10 Apr Destination Marketing: From Barn Roofs to Smart Phones
SEE ROCK CITY
For anyone driving throughout the southeastern United States in the middle of the last century the message, “See Rock City,” was nearly as common as “hi, y’all.” One of the world’s most successful destination marketing and travel branding campaigns turned barn roofs into billboards and a high rocky outcropping into a must-see destination for anyone traveling through Tennessee and Northern Georgia.
FORGET ABOUT CRUISE CONTROL
People plan for and travel differently now. They go faster and there is more competition for their time. Fortunately for marketers, a variety of tools, technology, and platforms have evolved that enable them to keep pace by being much more targeted with their efforts.
That’s great news. While there’s no speed limit on the digital highway, there is a passing lane: it’s marked by complacency. These advances do not change the five gates of branding that made Rock City successful and are required for any brand to move forward.
Brands should address and re-evaluate the following regularly:
• Determine your position
• Define your offer
• Identify your audience
• Refine your message
• Ensure consistent delivery
Successful destinations work to establish this solid foundation, then incorporate new technology to connect with visitors and customers in ways that surprise and delight them.
STEP ONE: YOUR POSITION IS MORE THAN A PHYSICAL LOCATION
Understanding what makes your destination unique is the first step—and nearly everywhere has some claim to fame that differentiates them.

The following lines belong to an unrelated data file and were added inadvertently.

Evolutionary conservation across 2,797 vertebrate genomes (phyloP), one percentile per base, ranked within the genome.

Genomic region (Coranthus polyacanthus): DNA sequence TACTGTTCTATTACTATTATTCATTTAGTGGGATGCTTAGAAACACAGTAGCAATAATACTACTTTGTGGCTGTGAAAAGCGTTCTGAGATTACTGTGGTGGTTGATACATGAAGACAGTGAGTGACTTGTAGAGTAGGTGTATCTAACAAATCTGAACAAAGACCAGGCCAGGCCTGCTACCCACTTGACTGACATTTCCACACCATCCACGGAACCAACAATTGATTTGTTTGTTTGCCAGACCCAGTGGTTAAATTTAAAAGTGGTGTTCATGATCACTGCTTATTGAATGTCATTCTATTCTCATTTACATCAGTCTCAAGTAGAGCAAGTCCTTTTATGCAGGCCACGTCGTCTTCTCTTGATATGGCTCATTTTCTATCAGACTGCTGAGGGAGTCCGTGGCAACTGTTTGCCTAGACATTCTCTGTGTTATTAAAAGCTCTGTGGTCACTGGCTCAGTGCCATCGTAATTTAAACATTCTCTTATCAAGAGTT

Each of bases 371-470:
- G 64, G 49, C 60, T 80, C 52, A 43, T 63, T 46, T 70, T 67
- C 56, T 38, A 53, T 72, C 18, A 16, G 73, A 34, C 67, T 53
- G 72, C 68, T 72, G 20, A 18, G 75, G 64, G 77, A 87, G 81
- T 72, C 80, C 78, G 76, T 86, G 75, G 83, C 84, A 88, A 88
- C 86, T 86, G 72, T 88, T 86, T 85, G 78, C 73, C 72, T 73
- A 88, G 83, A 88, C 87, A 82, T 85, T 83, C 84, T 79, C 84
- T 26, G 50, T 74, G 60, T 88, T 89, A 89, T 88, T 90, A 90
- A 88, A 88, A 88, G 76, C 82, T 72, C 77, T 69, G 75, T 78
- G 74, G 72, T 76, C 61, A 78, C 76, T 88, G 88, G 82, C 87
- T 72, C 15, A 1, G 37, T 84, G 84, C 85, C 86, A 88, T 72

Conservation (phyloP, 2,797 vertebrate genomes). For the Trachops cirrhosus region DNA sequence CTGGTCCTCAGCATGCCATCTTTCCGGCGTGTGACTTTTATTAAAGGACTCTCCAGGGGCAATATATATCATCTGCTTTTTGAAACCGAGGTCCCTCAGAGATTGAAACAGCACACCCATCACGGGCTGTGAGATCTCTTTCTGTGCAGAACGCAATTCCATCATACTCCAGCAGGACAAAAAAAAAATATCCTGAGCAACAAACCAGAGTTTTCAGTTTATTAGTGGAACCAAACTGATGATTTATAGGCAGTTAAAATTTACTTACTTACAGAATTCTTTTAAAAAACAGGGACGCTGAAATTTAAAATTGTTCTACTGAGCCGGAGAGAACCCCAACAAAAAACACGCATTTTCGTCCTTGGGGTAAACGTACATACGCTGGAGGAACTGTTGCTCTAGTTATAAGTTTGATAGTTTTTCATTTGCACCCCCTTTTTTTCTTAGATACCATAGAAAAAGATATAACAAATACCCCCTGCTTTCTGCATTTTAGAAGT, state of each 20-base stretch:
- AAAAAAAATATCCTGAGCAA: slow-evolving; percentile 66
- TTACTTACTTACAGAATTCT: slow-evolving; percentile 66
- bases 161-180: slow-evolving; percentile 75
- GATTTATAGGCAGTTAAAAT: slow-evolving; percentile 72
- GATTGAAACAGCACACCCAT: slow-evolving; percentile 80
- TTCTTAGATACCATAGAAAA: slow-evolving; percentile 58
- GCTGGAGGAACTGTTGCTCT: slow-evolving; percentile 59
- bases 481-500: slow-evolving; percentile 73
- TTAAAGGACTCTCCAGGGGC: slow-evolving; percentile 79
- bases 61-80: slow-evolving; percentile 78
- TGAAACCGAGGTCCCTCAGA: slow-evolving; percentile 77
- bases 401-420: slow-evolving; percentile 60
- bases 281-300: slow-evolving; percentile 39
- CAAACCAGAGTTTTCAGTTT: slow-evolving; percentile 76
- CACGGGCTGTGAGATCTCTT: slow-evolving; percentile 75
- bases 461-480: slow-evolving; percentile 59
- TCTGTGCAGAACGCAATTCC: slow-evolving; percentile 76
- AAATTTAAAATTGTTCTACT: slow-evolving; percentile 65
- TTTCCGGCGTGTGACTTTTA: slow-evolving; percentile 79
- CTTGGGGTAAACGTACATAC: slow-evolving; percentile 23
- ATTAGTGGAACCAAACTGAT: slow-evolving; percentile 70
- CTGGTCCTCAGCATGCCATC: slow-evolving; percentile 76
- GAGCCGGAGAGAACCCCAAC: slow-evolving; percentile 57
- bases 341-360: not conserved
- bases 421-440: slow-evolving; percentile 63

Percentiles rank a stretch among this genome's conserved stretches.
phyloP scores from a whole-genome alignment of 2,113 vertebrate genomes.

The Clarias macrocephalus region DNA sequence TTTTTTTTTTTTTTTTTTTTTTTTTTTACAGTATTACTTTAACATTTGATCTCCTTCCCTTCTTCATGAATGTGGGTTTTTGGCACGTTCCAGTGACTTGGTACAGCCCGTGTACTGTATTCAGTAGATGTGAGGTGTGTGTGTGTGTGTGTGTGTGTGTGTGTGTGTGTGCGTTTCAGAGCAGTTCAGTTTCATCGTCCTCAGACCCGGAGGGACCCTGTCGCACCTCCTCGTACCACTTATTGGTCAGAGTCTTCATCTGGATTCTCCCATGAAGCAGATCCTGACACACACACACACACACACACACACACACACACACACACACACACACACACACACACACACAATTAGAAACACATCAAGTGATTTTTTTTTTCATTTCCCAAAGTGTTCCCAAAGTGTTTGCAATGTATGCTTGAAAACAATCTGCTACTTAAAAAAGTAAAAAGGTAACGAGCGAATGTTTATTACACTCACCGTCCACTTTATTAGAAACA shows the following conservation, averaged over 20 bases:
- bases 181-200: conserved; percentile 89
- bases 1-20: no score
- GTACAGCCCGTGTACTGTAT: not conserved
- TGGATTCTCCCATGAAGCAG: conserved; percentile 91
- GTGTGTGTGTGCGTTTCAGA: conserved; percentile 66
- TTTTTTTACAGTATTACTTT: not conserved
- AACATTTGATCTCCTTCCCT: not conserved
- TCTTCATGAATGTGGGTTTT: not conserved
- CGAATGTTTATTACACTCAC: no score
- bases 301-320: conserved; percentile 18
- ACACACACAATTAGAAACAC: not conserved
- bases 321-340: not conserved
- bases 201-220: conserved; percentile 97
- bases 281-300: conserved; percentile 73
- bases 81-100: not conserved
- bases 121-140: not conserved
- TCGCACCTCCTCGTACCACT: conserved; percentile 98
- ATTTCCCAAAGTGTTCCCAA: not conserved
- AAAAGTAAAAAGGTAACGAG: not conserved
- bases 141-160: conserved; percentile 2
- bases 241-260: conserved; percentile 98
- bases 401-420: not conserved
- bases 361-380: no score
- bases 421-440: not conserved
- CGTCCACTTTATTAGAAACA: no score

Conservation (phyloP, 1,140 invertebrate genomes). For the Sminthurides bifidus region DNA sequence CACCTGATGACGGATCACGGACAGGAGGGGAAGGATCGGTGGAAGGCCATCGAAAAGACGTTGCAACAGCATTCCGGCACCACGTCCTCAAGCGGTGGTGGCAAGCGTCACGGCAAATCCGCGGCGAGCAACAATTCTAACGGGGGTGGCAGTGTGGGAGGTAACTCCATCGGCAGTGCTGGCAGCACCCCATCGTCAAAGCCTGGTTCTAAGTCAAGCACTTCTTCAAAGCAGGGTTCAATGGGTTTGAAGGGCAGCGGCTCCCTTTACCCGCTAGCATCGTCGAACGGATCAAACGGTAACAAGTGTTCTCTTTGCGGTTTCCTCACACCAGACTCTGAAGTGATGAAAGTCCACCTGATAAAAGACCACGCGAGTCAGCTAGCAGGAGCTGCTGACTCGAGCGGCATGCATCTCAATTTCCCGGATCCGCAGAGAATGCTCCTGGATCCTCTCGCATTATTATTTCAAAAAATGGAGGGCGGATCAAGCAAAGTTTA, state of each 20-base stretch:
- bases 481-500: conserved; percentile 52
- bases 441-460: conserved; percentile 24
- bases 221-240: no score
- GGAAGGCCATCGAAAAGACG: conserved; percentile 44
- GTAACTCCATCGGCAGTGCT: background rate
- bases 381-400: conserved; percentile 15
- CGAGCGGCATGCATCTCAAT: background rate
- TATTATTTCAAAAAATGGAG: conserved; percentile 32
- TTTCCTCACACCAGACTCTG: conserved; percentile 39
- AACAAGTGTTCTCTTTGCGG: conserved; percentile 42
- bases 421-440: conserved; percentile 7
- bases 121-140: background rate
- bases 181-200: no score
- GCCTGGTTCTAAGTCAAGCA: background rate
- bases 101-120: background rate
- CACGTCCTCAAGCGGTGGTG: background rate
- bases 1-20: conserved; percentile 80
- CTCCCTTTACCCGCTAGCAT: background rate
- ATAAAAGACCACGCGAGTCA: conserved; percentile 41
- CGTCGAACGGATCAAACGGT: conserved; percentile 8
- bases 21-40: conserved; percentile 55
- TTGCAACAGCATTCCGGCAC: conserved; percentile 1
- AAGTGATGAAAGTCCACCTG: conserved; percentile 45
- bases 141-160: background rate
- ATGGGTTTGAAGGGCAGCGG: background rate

It could be historical, cultural, a group of loosely related businesses, an event, or some creative combination of each or all of those that defines the area. But whatever it is, specificity is the key to a successful position that resonates in the market. For example, the ability to “See 7 States” differentiates Rock City from other high vantage points.
The famous Las Vegas theme, “What Happens Here, Stays Here,” recognized that while visitors had very different experiences through the variety of attractions, they had one thing in common: a desire for freedom. Visitors to Las Vegas felt the freedom to dress, act and do things they didn’t feel in their daily lives or other destinations. The office, Broadway and Disney World all have well-defined expectations for behavior. The Las Vegas positioning gave the audience craving freedom permission to fill in the blanks with their own personal ideas—and nobody else has to know.
Like Your Visitors, Begin with a Destination in Mind
Being disciplined in your approach to branding sharpens your focus. After you have a crystal-clear vision your brand, then you can engage smart technology to be more precise in your efforts. Download the ebook, Destination Marketing Merges Onto the Digital Highway, to explore the Five Gate of Brand Confinement and the technology that can enable you to accelerate your results.GET THE EBOOK
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